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Editorial: Myriad problems with ART are hard to swallow

It’s much more than a bump in the road.

The much-celebrated, much-derided Albuquerque Rapid Transit bus project down the middle of Central Avenue has hit a roadblock. Make that several.

And to get things back in alignment means finding out who knew what when, and how the city and its partners in this project are going to make things right.

Albuquerque Mayor Tim Keller spent Tuesday, his 40th day in office, at a news conference enumerating myriad problems with the project, a centerpiece of the Richard Berry administration, saying it’s “a bit of a lemon.” And while electric bus company Build Your Dreams, aka BYD, has stepped up and said “our team in California and the team we have on the ground in Albuquerque will address every identified issue and deliver the world-class buses we are known for. Taxpayers will not pay a dime until we do,” there are a lot of questions to answer now that should have been addressed weeks, even months, ago. And not just by BYD but by HDR Engineering, Dekker/Perich/Sabatini architects, Bradbury Stamm Construction and the city.

It’s going to take more than a spoonful of sugar to turn these sour versions of events into more than the current undigestible he-said/he-said:

• The city has just nine of the promised 20 60-foot reticulated electric buses from BYD, a Chinese company. All were supposed to be delivered Oct. 4. Lawrence Rael, the city’s chief operating officer, says the rest are in various stages of assembly, and “No. 20 is still in the box.” Doug Turner, who is representing BYD, says globally the company built 17,000 electric buses last year on assembly lines and they do not come in boxes.

• Each of those nine buses has 23 to 24 problems of varying degrees.

• Rael says those include a lack of uniformity (fare boxes with different electrical connections, wheelchair locks in different spots), shorts that disabled a bus, leaking axle joints and shoddy battery cages. Turner says BYD has a team in Albuquerque addressing issues, including that axles are purposely overfilled before buses are driven to destination cities.

• The buses are supposed to hold a 275-mile charge; Rael says inaugural runs show it’s 200 miles, necessitating additional buses and midday charging at peak electrical rates. Turner says the city has yet to run the buses the length of the route.

• A bus from this fleet was sent to Altoona, Pa., to have its durability certified. Rael says it failed; Turner says it was pulled early because it showed premature wear, has been retooled and will be back for testing this month. Certification is required for federal funding, and Albuquerque is banking on $75 million from the feds.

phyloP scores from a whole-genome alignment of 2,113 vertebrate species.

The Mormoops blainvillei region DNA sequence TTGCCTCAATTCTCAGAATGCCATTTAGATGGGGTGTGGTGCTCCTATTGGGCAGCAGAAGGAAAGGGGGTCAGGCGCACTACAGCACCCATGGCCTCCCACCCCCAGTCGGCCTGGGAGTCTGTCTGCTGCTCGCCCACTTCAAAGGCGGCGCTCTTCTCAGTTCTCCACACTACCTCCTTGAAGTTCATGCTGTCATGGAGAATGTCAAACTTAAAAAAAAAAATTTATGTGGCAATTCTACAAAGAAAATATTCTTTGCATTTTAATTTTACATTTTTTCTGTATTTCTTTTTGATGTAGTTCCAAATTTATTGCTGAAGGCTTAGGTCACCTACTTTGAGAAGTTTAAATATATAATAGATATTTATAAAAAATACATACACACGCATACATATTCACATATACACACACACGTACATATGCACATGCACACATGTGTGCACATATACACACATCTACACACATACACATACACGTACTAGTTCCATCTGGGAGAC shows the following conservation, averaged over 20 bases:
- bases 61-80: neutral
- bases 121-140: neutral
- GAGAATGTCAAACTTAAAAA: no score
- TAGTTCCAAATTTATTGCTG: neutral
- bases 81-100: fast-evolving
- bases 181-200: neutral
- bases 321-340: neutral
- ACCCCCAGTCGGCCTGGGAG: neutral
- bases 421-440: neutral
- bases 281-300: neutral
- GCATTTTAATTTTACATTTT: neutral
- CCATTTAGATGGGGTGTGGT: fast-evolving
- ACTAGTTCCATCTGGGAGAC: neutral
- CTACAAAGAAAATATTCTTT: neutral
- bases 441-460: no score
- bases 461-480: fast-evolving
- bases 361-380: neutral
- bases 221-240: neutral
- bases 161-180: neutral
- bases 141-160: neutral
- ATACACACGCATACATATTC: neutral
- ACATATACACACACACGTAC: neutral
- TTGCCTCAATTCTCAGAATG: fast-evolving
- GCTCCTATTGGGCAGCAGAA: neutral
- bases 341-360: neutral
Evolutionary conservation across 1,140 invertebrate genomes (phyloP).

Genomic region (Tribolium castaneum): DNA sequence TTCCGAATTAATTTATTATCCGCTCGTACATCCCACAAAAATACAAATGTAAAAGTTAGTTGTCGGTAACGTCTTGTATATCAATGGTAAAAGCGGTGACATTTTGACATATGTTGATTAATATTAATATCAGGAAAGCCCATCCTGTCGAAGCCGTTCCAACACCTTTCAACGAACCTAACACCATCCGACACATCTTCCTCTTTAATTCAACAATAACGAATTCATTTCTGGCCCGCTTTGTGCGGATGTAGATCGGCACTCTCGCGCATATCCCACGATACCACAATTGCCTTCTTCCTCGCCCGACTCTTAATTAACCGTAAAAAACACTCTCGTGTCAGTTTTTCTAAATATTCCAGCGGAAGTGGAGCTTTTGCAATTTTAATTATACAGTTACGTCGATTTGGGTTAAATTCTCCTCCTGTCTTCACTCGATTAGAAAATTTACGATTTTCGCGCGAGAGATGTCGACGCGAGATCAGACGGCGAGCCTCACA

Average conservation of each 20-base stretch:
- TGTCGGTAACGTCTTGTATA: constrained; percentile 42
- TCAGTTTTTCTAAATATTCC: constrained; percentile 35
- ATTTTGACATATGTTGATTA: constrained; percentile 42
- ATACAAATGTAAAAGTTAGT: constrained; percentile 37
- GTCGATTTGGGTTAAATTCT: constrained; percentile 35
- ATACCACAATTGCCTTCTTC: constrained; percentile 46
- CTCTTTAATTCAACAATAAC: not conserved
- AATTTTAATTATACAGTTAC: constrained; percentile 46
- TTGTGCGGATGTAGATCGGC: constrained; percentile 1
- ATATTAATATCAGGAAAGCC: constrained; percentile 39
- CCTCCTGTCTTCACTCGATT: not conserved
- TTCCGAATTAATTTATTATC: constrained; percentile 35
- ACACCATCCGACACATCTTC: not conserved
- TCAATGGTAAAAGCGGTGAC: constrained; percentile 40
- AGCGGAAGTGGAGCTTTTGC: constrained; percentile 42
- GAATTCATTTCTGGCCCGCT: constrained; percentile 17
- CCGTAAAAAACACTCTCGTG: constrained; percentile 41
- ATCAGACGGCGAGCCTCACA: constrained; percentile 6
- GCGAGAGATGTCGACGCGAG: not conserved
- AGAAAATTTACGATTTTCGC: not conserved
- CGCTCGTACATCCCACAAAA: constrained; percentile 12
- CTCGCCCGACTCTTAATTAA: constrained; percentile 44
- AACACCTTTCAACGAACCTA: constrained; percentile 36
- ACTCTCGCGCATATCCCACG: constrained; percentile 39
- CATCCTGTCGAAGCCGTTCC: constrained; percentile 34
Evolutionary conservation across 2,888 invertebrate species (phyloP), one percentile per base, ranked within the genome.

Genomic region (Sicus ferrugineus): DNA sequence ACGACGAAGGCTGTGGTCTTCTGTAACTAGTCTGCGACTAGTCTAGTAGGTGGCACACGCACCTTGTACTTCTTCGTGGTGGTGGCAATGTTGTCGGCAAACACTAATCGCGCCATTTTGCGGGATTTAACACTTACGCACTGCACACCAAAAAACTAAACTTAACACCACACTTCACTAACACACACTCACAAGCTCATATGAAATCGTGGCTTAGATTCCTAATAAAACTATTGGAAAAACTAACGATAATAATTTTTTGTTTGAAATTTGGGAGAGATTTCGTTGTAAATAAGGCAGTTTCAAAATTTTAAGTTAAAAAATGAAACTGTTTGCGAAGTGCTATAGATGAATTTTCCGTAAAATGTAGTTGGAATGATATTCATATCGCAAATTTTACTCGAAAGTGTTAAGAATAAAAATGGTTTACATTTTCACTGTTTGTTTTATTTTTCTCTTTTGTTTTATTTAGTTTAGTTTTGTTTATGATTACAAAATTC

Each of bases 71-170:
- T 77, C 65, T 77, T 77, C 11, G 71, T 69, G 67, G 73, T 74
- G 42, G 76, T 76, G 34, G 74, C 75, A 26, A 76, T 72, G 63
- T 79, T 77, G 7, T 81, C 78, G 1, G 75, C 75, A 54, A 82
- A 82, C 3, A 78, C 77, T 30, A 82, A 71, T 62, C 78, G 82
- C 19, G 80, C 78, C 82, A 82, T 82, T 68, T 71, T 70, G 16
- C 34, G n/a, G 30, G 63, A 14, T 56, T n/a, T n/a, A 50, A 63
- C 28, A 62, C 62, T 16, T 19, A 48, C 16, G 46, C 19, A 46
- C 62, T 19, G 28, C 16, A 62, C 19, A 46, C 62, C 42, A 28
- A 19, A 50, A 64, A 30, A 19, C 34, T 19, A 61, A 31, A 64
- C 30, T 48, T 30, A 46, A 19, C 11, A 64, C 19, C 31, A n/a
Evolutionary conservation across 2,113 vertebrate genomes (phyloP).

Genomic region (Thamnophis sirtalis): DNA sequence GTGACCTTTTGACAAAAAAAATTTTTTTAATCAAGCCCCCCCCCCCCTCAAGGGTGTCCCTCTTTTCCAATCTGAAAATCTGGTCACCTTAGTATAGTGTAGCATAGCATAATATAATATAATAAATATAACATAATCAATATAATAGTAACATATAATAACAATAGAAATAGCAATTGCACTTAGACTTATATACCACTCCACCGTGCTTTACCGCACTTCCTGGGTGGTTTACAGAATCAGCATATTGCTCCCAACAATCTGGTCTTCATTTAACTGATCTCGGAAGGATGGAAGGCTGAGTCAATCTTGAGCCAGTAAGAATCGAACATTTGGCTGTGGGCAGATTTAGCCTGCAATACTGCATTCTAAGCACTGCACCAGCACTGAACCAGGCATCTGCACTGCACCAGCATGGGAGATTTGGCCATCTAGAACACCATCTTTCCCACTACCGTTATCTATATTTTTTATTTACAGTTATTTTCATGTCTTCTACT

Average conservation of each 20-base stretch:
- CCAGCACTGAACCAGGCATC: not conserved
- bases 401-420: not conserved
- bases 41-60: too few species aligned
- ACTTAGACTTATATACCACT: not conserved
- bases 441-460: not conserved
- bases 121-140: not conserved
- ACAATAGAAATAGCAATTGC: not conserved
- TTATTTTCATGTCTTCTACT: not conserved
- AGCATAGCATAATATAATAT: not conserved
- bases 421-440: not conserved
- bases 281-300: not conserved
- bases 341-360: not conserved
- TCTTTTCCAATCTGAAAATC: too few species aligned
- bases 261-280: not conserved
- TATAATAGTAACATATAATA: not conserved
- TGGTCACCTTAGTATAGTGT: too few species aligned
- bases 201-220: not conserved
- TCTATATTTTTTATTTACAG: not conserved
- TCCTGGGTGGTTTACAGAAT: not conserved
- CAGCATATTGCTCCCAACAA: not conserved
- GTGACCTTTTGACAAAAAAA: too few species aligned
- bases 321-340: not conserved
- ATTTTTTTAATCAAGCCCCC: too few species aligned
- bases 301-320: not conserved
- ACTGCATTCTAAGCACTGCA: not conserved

• The charging stations are not being used. Rael says parts are made in China and do not meet U.S. standards, came with instructions in Mandarin and an official has refused to certify their installation. Turner says they meet higher European standards, are being used in several other states and like a cellphone come equipped with digital instructions in multiple languages.

• The city instead rented generators and powered up the buses for the River of Lights event. Rael says the new administration then garaged all nine upon learning it may have voided the warranties; Turner says the generators are used to charge the buses as they are driving from the factory to their destinations and the warranties are not compromised.

• Rael also says the platform at Atrisco is not level and wheelchairs will roll off; the platform at Washington does not allow room for the bus to maneuver and the intersection needs to be moved; other platforms are too high or low to line up with wheelchair lifts; bus mirrors smack into the canopies at passenger platforms. HDR, Dekker/Perich/Sabatini and Bradbury Stamm have yet to address these concerns publicly.

• The required agreement with the Federal Transit Administration has yet to be signed. Rael took a team to Forth Worth to get it nailed down. He also plans to bring in Build Your Dreams’ leadership team next week.

• The signage and public education components have yet to bear fruit; in the short time it was operating, drivers made prohibited turns in front of buses and were hit.

• The Keller administration won’t even offer a guess on when the system will be up and running but agrees it is likely months.

The $135 million ART project on a roughly nine-mile strip of Central from Unser to Louisiana was touted as one of the most forward-looking mass transit designs in the nation, key to revitalizing the corridor and supposed to be operational by the end of 2017. Understandably, Berry wanted it running before he left office Nov. 30. But unbeknown to festive River of Lights riders – and the taxpaying public – it was far from ready for prime time.

The project has had its vocal critics from the start, but the City Council overwhelmingly gave the project a green light, and more than once. Councilors, along with the Berry administration, bear some responsibility – specifically, where was oversight of a $135 million project many have been highly critical of from Day One?

It’s now up to Keller and his team to move beyond raising problems to figuring out how we came to this intersection of good intentions, optimistic promises and a transit project that can’t be put into gear yet. And to also get those responsible to step up and deliver so we can get it out of park.

Myriad problems with the bus project are hard to swallow

This editorial first appeared in the Albuquerque Journal. It was written by members of the editorial board and is unsigned as it represents the opinion of the newspaper rather than the writers.

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